Thursday, October 1, 2015


It is barely light as I ease myself out of the door of our chalet and step into the cool dawn. Red-winged and Pied Starlings call from the tree outside and I hear the chatter of weaver finches nearby. Walking down to the headland overlooking the water, canaries sing in the trees as I pass and across the dam, distant calls of Hadeda Ibis.

High up, cirrus clouds glow in the morning sun, a faint pink etched against the blue - the sun has yet to crest the hill to the East. Fiscal Shrikes are already active and in the reedbeds, Long-tailed Wydowbirds (the males still in Winter plumage) flutter to and fro. The air is full of bird calls and as I gaze across the distant landscape, a lone Blesbok lopes away. Up on the ridge nearby, I spot 3 Ostrich - two males and a female - they would soon join us below! A cool breeze called for a jacket this morning but as the sun rises, it soon warms up. By now I have reached the hillside overlooking the water and the view is magnificent. A White-breasted Cormorant flies along the shoreline heading for deeper water and close in are hundreds of Red-knobbed Coots. The surrounding landscape is simply stunning - more so when coloured by the rays of the sun as it crests the ridge. I am already planning paintings in my mind and am almost overwhelmed by choice. Yet another spectacular morning in Africa.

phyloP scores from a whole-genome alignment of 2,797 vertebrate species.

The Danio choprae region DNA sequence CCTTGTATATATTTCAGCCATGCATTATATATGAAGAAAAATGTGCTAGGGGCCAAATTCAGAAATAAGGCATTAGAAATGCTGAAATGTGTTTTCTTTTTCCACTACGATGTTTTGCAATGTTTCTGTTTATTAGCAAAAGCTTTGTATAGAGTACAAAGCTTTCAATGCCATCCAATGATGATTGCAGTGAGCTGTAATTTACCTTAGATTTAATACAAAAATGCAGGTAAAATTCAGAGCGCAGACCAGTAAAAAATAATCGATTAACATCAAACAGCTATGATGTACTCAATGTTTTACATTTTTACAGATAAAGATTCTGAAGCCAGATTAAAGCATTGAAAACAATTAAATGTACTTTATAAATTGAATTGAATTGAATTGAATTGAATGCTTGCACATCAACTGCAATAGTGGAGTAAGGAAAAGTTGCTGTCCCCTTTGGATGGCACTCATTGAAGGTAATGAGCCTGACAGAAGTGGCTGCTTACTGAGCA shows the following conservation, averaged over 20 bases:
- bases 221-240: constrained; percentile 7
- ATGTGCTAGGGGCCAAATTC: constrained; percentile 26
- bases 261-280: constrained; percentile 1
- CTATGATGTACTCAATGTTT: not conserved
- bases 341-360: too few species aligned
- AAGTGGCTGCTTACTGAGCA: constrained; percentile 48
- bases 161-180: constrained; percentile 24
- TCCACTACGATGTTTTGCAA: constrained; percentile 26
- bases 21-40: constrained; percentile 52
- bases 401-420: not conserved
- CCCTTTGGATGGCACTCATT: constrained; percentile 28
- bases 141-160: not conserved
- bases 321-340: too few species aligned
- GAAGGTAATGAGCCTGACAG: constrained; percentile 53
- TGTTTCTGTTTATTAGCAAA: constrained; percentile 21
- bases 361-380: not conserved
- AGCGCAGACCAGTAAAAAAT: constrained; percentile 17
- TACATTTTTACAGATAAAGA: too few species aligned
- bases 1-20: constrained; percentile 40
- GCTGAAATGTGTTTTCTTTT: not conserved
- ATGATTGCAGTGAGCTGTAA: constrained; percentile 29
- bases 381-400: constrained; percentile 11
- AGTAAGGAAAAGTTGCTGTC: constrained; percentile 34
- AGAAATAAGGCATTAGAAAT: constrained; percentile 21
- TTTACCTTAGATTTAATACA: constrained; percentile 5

Painting above - Wattled Crane, watercolor on Arches paper, 12" x 9" (30cm x 23cm). Notes above from my Qwantani diary. Photos: (1) Looking across Sterkfontein Dam, (2) Pied Starling and (3) Red-winged Starling (both these species along with Black-eyed BulBuls, weavers etc were hoping to join me for breakfast).

Friday, September 25, 2015